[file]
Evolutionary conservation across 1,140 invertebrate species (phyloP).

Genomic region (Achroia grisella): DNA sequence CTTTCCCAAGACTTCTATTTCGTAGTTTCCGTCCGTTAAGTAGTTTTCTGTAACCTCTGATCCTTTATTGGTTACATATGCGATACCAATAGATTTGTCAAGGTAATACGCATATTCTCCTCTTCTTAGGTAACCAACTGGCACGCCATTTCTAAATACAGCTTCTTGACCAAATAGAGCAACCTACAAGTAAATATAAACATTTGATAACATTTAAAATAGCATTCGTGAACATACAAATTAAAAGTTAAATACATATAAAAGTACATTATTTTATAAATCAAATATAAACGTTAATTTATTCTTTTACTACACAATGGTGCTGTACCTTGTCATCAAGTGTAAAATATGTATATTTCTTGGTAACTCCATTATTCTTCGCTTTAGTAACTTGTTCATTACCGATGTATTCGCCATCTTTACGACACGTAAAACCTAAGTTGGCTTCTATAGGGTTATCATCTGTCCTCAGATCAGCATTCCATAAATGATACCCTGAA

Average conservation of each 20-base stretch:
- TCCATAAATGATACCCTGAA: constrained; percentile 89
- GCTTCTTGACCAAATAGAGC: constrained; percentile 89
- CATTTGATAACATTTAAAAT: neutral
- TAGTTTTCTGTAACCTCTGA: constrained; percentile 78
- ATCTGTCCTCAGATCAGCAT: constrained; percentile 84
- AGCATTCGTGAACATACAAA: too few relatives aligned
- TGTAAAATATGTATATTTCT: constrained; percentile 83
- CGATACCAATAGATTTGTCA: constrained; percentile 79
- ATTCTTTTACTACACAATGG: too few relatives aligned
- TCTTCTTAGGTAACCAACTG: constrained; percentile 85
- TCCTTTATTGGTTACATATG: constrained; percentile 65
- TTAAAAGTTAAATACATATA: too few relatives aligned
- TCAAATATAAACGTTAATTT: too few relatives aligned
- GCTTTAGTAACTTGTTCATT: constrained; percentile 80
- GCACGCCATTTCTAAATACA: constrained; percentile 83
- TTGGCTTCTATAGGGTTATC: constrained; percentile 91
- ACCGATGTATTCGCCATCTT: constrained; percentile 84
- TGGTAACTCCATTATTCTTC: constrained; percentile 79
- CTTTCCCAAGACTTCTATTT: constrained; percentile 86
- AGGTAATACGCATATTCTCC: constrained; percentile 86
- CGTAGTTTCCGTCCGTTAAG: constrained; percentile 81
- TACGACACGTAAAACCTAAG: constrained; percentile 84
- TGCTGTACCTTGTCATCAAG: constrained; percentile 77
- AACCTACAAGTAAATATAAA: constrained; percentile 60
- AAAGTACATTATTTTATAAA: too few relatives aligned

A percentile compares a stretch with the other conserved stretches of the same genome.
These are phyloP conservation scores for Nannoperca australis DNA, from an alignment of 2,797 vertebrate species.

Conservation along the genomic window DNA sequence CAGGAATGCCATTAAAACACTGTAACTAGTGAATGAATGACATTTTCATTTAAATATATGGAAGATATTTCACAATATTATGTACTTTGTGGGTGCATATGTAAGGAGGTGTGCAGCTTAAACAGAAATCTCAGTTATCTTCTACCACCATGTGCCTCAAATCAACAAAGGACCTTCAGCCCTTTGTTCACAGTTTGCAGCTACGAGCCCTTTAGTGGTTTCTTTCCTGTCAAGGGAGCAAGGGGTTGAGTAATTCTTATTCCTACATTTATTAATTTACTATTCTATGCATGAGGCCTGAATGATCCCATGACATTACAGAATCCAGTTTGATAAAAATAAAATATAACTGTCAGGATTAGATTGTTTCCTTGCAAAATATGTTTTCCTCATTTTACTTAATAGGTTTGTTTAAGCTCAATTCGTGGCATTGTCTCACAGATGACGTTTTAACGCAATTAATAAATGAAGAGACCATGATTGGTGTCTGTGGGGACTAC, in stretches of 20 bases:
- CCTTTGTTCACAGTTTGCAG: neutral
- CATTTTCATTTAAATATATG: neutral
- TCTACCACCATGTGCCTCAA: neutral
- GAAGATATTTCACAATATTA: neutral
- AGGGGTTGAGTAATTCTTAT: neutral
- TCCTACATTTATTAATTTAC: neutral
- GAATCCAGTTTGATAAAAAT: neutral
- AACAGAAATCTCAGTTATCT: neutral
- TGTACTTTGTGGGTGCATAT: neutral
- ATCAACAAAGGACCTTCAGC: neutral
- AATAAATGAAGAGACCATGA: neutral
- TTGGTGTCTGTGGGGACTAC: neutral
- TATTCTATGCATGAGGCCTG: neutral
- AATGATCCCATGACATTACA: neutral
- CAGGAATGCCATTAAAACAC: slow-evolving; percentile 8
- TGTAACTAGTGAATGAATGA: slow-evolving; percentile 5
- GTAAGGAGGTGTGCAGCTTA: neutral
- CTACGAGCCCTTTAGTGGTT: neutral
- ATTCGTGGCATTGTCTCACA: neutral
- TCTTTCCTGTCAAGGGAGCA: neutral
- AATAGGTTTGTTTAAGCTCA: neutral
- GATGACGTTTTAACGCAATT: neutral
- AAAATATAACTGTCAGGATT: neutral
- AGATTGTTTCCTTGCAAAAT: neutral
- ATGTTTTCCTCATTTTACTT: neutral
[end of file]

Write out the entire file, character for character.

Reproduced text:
Evolutionary conservation across 1,140 invertebrate species (phyloP).

Genomic region (Achroia grisella): DNA sequence CTTTCCCAAGACTTCTATTTCGTAGTTTCCGTCCGTTAAGTAGTTTTCTGTAACCTCTGATCCTTTATTGGTTACATATGCGATACCAATAGATTTGTCAAGGTAATACGCATATTCTCCTCTTCTTAGGTAACCAACTGGCACGCCATTTCTAAATACAGCTTCTTGACCAAATAGAGCAACCTACAAGTAAATATAAACATTTGATAACATTTAAAATAGCATTCGTGAACATACAAATTAAAAGTTAAATACATATAAAAGTACATTATTTTATAAATCAAATATAAACGTTAATTTATTCTTTTACTACACAATGGTGCTGTACCTTGTCATCAAGTGTAAAATATGTATATTTCTTGGTAACTCCATTATTCTTCGCTTTAGTAACTTGTTCATTACCGATGTATTCGCCATCTTTACGACACGTAAAACCTAAGTTGGCTTCTATAGGGTTATCATCTGTCCTCAGATCAGCATTCCATAAATGATACCCTGAA

Average conservation of each 20-base stretch:
- TCCATAAATGATACCCTGAA: constrained; percentile 89
- GCTTCTTGACCAAATAGAGC: constrained; percentile 89
- CATTTGATAACATTTAAAAT: neutral
- TAGTTTTCTGTAACCTCTGA: constrained; percentile 78
- ATCTGTCCTCAGATCAGCAT: constrained; percentile 84
- AGCATTCGTGAACATACAAA: too few relatives aligned
- TGTAAAATATGTATATTTCT: constrained; percentile 83
- CGATACCAATAGATTTGTCA: constrained; percentile 79
- ATTCTTTTACTACACAATGG: too few relatives aligned
- TCTTCTTAGGTAACCAACTG: constrained; percentile 85
- TCCTTTATTGGTTACATATG: constrained; percentile 65
- TTAAAAGTTAAATACATATA: too few relatives aligned
- TCAAATATAAACGTTAATTT: too few relatives aligned
- GCTTTAGTAACTTGTTCATT: constrained; percentile 80
- GCACGCCATTTCTAAATACA: constrained; percentile 83
- TTGGCTTCTATAGGGTTATC: constrained; percentile 91
- ACCGATGTATTCGCCATCTT: constrained; percentile 84
- TGGTAACTCCATTATTCTTC: constrained; percentile 79
- CTTTCCCAAGACTTCTATTT: constrained; percentile 86
- AGGTAATACGCATATTCTCC: constrained; percentile 86
- CGTAGTTTCCGTCCGTTAAG: constrained; percentile 81
- TACGACACGTAAAACCTAAG: constrained; percentile 84
- TGCTGTACCTTGTCATCAAG: constrained; percentile 77
- AACCTACAAGTAAATATAAA: constrained; percentile 60
- AAAGTACATTATTTTATAAA: too few relatives aligned

A percentile compares a stretch with the other conserved stretches of the same genome.
These are phyloP conservation scores for Nannoperca australis DNA, from an alignment of 2,797 vertebrate species.

Conservation along the genomic window DNA sequence CAGGAATGCCATTAAAACACTGTAACTAGTGAATGAATGACATTTTCATTTAAATATATGGAAGATATTTCACAATATTATGTACTTTGTGGGTGCATATGTAAGGAGGTGTGCAGCTTAAACAGAAATCTCAGTTATCTTCTACCACCATGTGCCTCAAATCAACAAAGGACCTTCAGCCCTTTGTTCACAGTTTGCAGCTACGAGCCCTTTAGTGGTTTCTTTCCTGTCAAGGGAGCAAGGGGTTGAGTAATTCTTATTCCTACATTTATTAATTTACTATTCTATGCATGAGGCCTGAATGATCCCATGACATTACAGAATCCAGTTTGATAAAAATAAAATATAACTGTCAGGATTAGATTGTTTCCTTGCAAAATATGTTTTCCTCATTTTACTTAATAGGTTTGTTTAAGCTCAATTCGTGGCATTGTCTCACAGATGACGTTTTAACGCAATTAATAAATGAAGAGACCATGATTGGTGTCTGTGGGGACTAC, in stretches of 20 bases:
- CCTTTGTTCACAGTTTGCAG: neutral
- CATTTTCATTTAAATATATG: neutral
- TCTACCACCATGTGCCTCAA: neutral
- GAAGATATTTCACAATATTA: neutral
- AGGGGTTGAGTAATTCTTAT: neutral
- TCCTACATTTATTAATTTAC: neutral
- GAATCCAGTTTGATAAAAAT: neutral
- AACAGAAATCTCAGTTATCT: neutral
- TGTACTTTGTGGGTGCATAT: neutral
- ATCAACAAAGGACCTTCAGC: neutral
- AATAAATGAAGAGACCATGA: neutral
- TTGGTGTCTGTGGGGACTAC: neutral
- TATTCTATGCATGAGGCCTG: neutral
- AATGATCCCATGACATTACA: neutral
- CAGGAATGCCATTAAAACAC: slow-evolving; percentile 8
- TGTAACTAGTGAATGAATGA: slow-evolving; percentile 5
- GTAAGGAGGTGTGCAGCTTA: neutral
- CTACGAGCCCTTTAGTGGTT: neutral
- ATTCGTGGCATTGTCTCACA: neutral
- TCTTTCCTGTCAAGGGAGCA: neutral
- AATAGGTTTGTTTAAGCTCA: neutral
- GATGACGTTTTAACGCAATT: neutral
- AAAATATAACTGTCAGGATT: neutral
- AGATTGTTTCCTTGCAAAAT: neutral
- ATGTTTTCCTCATTTTACTT: neutral